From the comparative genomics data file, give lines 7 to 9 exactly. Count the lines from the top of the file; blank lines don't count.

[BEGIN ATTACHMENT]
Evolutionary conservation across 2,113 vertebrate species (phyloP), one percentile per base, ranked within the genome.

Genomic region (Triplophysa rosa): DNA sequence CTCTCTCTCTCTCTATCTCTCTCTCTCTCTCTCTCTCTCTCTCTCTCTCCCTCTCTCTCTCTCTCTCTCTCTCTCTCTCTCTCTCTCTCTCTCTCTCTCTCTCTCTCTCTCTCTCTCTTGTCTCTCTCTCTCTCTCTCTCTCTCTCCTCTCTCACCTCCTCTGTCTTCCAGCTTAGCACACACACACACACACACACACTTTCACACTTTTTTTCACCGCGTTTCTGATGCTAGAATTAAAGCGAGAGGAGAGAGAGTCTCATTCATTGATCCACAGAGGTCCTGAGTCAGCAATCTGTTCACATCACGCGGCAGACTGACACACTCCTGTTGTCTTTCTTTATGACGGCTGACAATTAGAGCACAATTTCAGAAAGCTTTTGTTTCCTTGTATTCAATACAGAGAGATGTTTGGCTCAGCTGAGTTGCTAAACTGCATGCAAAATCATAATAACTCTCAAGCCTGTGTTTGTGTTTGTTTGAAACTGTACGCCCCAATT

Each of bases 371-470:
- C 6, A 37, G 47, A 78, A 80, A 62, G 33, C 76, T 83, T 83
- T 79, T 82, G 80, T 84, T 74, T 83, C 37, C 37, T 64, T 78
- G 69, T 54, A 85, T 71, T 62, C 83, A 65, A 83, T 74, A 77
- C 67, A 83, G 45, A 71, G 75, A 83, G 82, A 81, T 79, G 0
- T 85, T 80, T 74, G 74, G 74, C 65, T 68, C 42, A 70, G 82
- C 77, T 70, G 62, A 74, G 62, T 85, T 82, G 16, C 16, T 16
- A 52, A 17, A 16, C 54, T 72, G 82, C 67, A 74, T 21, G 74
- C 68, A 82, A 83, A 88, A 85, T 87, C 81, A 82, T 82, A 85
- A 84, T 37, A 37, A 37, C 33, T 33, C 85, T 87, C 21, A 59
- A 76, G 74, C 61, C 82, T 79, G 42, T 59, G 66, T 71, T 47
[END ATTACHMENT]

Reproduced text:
- C 67, A 83, G 45, A 71, G 75, A 83, G 82, A 81, T 79, G 0
- T 85, T 80, T 74, G 74, G 74, C 65, T 68, C 42, A 70, G 82
- C 77, T 70, G 62, A 74, G 62, T 85, T 82, G 16, C 16, T 16